Teens with jobs—where does the money go?
November 01, 2000
The earnings of teens seem to go to their own expenses, rather than family necessities. This was quite evident in the higher personal clothing expenses of employed teens in low-income families in 1997-98 compared with nonemployed teens in such families.
Further, in single-parent families, the employment of a teenager did not have a significant association with changes in any budgetary component. For married-couple families, teen employment had a significant association with increases in spending on food away from home and entertainment, which are not typically considered family necessities.
These data are a product of the BLS Consumer Expenditure Survey program. Additional information is available from "Teenagers: employment and contributions to family spending," by David S. Johnson and Mark Lino, Monthly Labor Review, September 2000.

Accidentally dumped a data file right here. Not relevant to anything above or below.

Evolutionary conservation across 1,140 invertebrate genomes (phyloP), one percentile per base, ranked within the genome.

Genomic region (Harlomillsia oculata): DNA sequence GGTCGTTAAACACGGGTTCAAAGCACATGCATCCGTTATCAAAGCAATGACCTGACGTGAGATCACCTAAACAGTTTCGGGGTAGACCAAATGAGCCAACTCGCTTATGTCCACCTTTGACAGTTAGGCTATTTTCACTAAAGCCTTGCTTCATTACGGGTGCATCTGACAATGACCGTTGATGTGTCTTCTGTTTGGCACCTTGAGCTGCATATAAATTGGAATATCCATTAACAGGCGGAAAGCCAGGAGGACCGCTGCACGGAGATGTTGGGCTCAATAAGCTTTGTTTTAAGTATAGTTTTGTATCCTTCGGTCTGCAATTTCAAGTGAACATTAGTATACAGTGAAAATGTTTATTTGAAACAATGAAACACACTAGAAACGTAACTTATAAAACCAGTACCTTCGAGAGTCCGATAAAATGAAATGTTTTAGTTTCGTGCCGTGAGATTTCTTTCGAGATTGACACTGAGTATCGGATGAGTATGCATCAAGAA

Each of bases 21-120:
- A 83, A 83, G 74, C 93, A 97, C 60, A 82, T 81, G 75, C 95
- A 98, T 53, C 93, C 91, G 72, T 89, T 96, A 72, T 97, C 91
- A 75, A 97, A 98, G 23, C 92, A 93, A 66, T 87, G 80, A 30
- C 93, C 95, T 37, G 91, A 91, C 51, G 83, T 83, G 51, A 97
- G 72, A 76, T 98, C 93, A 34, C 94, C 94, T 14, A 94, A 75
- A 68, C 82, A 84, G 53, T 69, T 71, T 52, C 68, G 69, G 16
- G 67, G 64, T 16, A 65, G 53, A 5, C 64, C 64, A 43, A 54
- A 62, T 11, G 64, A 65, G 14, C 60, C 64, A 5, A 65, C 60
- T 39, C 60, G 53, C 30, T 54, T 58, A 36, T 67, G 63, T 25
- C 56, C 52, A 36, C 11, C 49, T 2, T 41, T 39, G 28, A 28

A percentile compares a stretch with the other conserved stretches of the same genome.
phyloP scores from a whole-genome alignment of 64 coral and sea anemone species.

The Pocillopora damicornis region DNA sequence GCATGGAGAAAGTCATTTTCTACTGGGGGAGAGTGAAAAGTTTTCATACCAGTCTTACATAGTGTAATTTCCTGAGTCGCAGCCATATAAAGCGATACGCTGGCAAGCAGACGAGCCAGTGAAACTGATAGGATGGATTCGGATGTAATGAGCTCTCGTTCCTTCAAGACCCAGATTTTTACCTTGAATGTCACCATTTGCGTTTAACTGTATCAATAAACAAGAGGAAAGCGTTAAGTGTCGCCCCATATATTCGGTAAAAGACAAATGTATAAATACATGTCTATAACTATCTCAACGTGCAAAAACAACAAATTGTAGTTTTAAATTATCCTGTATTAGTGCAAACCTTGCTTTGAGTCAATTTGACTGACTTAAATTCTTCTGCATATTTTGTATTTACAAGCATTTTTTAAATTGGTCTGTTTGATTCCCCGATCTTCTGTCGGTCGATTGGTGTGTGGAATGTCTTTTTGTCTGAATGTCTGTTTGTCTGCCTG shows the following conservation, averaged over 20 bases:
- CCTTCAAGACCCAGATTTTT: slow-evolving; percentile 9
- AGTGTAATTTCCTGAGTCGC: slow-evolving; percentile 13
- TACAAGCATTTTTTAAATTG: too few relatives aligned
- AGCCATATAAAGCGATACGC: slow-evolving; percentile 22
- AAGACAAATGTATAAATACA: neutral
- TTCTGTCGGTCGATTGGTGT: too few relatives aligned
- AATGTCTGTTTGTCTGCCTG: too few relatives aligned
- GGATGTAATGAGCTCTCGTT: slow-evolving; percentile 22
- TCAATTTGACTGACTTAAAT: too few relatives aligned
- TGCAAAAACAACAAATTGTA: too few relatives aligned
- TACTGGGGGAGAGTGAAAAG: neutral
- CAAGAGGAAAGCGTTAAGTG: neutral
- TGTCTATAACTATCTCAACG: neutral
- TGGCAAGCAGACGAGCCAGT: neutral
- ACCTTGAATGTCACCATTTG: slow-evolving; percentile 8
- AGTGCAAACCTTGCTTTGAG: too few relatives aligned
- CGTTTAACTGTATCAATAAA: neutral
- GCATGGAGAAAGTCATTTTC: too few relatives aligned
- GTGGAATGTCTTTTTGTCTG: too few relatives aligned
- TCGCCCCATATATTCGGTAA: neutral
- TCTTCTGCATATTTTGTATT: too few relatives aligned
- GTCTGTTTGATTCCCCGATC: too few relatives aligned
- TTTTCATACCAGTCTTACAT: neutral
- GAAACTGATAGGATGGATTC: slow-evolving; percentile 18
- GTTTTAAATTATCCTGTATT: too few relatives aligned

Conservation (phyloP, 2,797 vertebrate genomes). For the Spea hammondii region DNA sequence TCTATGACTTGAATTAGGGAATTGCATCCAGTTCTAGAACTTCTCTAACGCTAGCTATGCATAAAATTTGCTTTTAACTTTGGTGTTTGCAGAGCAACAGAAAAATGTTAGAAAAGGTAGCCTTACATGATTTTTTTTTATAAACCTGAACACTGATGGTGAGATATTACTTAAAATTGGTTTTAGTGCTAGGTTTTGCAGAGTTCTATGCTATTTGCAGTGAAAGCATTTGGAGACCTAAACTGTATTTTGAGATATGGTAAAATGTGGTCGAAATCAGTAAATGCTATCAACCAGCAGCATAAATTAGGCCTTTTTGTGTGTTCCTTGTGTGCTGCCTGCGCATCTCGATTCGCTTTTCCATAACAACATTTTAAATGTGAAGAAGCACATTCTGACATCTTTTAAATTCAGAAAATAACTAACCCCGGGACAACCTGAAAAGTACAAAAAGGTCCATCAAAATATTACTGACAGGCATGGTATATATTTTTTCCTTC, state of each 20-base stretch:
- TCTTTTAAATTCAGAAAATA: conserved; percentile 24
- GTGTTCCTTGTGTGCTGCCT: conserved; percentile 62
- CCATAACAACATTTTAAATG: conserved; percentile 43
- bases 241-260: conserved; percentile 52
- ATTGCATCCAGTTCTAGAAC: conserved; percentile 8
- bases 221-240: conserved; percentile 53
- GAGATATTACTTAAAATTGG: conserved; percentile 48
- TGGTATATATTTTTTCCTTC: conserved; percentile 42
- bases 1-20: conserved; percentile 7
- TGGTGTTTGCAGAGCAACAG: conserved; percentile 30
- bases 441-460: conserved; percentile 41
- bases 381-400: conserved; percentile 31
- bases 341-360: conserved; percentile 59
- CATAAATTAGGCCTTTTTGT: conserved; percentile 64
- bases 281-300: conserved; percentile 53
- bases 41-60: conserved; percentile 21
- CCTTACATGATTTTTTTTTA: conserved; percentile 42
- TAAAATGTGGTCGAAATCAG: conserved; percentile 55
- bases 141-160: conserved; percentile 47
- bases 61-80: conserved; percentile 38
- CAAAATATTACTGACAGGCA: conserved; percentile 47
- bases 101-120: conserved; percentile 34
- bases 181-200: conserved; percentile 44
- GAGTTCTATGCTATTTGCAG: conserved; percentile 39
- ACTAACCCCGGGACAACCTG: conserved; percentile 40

Bureau of Labor Statistics, U.S. Department of Labor, The Economics Daily, Teens with jobs—where does the money go? on the Internet at http://www.bls.gov/opub/ted/2000/oct/wk5/art03.htm (visited October 08, 2015).
Recent editions of Spotlight on Statistics
New estimates of personal taxes in Consumer Expenditure Survey
In 2013, the Consumer Expenditure Survey improved its personal tax data.
Trends in long-term unemployment
Long-term unemployment reached historically high levels following the recession of 2007–2009.
Housing: before, during, and after the Great Recession
looks at consumer expenditures on household items, employment in residential construction, prices for household items, and injuries in occupations involved in building and maintaining our homes.